Joint Subcommittee Proposes Ballot Measure in 2018
CASTLE ROCK - At the March 7 special meeting of the Douglas County School District Board of Education, a joint subcommittee recommended placing a ballot initiative on the November 2018 ballot to address funding challenges in the school district. DCSD has not had a successful ballot measure since 2006.
The group is composed of members of the District Accountability Committee, Fiscal Oversight Committee, Long Range Planning Committee, Student Advisory Group, community members, and student representatives, and was formed at the request of the board.
“We need to bring all the pieces together,” said District Accountability Committee member Melody Fields.
Fields is the mother of five DCSD students.
“I want to make sure the whole community knows we’re all in this and that there’s no questioning or back doors or worries or concerns, but that everything is transparent and upfront,” Fields said.
While the Douglas County School District has taken several measures, including instituting a zero-based budgeting process, to ensure that as much money as possible is being sent to schools to educate students, the group identified three crucial needs during the presentation:
Student Alec Greven is a senior at Castle View High School and the president of the DCSD Student Advisory Group. He also serves as a member of the joint subcommittee and presented the group’s findings to the DCSD Board of Education.
School districts across the nation face a teacher shortage. The joint subcommittee highlighted the need to not only attract, but also retain, the best teachers.
As the school district recently published in its Funding Challenges fact sheet, there is a lot of competition amongst local school districts and DCSD is at a disadvantage because while Cherry Creek, Denver, Littleton and Boulder Valley school districts have approved mill levy overrides, DCSD has not passed a ballot issue since 2006.
The facts highlighted below are from the district’s handout.
FACT: If DCSD’s mill levy override was the same as Cherry Creek School District’s on a per student basis, DCSD would have approximately $100 million more each year.
The committee highlighted that DCSD schools and building are aging. Money is needed to ensure schools are safe and ready for daily learning. Additionally, new homes and neighborhoods are being built in several areas of the county. This will require new neighborhood schools - and the group said planning for this growth should start now.
FACT: When Douglas County is fully built out, the district is projected to double its number of feeders from nine to 18.
During the presentation, the group highlighted the need for career and technical education opportunities, concurrent enrollment offerings, and the importance of art, music and physical education. Excellent programming builds a strong foundation for success, allowing DCSD students to explore different career pathways and prepare for the college or career of their choice.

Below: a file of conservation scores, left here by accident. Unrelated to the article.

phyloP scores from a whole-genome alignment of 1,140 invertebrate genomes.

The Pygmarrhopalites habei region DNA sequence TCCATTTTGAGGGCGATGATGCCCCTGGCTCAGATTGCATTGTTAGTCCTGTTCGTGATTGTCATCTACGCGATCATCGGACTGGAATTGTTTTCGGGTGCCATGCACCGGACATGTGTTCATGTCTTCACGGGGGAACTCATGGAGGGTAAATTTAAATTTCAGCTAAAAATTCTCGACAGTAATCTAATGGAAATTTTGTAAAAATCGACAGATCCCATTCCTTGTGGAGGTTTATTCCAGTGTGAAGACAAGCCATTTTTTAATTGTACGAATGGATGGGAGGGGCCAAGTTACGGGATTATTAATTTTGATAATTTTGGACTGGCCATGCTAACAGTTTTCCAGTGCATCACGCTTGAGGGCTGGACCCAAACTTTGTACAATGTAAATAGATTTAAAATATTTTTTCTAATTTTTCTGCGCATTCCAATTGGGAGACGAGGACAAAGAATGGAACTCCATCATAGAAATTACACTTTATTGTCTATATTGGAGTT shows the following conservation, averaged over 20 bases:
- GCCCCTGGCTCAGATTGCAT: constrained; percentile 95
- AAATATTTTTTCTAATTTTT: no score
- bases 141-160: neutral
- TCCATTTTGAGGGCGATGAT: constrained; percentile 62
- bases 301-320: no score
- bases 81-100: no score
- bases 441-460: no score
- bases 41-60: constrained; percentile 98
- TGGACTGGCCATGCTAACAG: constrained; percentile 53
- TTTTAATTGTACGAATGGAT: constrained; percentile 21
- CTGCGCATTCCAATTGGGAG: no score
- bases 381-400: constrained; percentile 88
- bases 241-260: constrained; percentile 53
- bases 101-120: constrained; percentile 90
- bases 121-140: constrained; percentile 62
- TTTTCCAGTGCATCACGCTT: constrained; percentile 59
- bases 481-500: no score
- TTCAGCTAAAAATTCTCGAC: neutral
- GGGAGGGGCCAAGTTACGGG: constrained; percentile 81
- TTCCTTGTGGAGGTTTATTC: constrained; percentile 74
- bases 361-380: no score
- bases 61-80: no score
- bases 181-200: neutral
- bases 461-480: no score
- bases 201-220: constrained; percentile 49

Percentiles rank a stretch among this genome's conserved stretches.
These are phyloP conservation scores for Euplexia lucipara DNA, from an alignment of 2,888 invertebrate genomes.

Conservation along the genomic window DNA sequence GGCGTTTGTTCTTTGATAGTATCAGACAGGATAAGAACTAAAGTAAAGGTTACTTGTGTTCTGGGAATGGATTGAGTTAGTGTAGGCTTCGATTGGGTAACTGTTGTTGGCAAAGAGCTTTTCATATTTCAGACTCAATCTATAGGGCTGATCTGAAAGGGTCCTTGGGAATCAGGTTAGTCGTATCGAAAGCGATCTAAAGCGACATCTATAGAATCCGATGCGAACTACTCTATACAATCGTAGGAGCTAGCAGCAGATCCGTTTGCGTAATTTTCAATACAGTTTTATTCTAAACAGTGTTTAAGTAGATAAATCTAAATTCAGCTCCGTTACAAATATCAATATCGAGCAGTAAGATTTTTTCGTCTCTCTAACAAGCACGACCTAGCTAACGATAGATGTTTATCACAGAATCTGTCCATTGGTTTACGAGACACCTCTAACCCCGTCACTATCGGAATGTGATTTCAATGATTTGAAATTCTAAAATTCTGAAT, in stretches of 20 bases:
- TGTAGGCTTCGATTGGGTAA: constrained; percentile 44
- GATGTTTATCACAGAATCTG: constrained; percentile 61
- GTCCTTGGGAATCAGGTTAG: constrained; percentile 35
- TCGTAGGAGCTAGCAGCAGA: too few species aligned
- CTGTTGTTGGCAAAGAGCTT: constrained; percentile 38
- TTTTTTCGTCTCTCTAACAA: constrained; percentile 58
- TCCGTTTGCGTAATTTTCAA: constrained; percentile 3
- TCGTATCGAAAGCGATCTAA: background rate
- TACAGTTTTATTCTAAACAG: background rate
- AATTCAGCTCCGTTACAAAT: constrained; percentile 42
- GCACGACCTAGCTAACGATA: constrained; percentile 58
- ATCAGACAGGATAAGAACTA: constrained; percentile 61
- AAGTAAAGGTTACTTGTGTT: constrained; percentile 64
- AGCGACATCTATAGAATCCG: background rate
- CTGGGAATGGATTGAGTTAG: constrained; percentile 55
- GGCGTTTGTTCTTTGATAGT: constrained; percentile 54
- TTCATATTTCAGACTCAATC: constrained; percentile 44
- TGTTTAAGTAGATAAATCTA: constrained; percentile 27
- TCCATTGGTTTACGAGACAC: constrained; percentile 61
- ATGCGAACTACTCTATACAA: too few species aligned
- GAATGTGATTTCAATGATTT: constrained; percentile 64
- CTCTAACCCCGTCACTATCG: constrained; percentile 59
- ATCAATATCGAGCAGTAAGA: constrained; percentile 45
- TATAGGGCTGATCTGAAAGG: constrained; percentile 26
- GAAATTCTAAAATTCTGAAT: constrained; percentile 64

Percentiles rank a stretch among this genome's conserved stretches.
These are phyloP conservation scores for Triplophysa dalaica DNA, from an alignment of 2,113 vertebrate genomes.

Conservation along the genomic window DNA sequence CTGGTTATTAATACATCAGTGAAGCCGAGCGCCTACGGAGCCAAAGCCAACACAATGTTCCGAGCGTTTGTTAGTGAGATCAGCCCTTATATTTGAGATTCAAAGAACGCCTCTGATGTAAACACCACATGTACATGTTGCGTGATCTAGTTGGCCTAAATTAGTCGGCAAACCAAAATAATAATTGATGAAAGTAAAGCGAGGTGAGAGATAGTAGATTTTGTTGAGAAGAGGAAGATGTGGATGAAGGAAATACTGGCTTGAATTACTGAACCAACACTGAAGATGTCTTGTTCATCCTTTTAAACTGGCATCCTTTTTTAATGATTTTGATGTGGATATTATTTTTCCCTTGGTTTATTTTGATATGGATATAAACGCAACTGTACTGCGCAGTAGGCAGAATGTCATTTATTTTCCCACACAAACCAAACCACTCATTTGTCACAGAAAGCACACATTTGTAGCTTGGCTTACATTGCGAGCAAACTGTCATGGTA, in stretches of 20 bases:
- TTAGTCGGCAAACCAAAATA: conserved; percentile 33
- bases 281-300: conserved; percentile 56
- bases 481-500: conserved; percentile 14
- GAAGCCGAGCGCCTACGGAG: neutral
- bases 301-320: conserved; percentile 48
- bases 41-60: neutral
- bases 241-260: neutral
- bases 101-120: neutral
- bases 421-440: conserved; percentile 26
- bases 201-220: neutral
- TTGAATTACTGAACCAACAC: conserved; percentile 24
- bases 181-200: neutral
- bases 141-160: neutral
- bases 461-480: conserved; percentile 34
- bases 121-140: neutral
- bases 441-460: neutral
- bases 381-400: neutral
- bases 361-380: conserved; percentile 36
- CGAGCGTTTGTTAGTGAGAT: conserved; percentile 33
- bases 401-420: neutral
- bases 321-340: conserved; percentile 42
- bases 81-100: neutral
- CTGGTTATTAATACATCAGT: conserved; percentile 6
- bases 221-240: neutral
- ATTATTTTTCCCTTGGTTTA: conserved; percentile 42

DCSD is primarily funded through a formula set by the State of Colorado. Per pupil funding is set by the state and school districts are funded at a similar level. The October count determines how much money each school district receives.
The state and the residents of Douglas County share the cost of educating DCSD students. The resident’s portion is paid through property taxes. When assessed values increase, DCSD’s funding does not change.
FACT: DCSD schools do not benefit from increased assessed values or growth - if local tax revenue increases, the state decreases its share to match the funding formula, keeping DCSD’s funding flat.
Any additional funding beyond the state funding formula comes from a mill levy override and/or a bond measure.
A mill levy override is used for operational needs, including salaries and programming. Bonds may only be used to finance the capital needs of the district, such as new
school buildings, repairs, technology or school busses.
FACT: The relatively small proceeds realized from marijuana taxes are spread across some Colorado school districts to build and improve school facilities through a program called BEST. DCSD received one BEST grant in 2009-2010 and has not been eligible for the program since that time.
Joint subcommittee members recommend moving forward with a ballot measure in November 2018 to allow for adequate time to educate the community of crucial needs in the Douglas County School District. For a successful outcome, the group identified the need for unified board, district and community support.
“We are going to need hundreds and hundreds of community volunteers and grassroots supporters out knocking on doors, and talking to the Rotary Club and a variety of other community organizations,” said Greven. “Through that grassroots support we can build that unified community that can really drive that campaign because it needs to be driven by the community.”
The DCSD Board of Education will now assess the information gathered from the joint subcommittee to determine if a bond and/or mill levy override should be placed on an upcoming ballot.
“I feel very strongly that this has got to be a parent and community driven effort,” said DCSD Board of Education Director Wendy Vogel. “I think the district and staff play a huge part in that because they’re going to be the informational people, but in terms of that reaching out into the community - it’s got to be, in my opinion, it’s got to be driven by parents and community members.”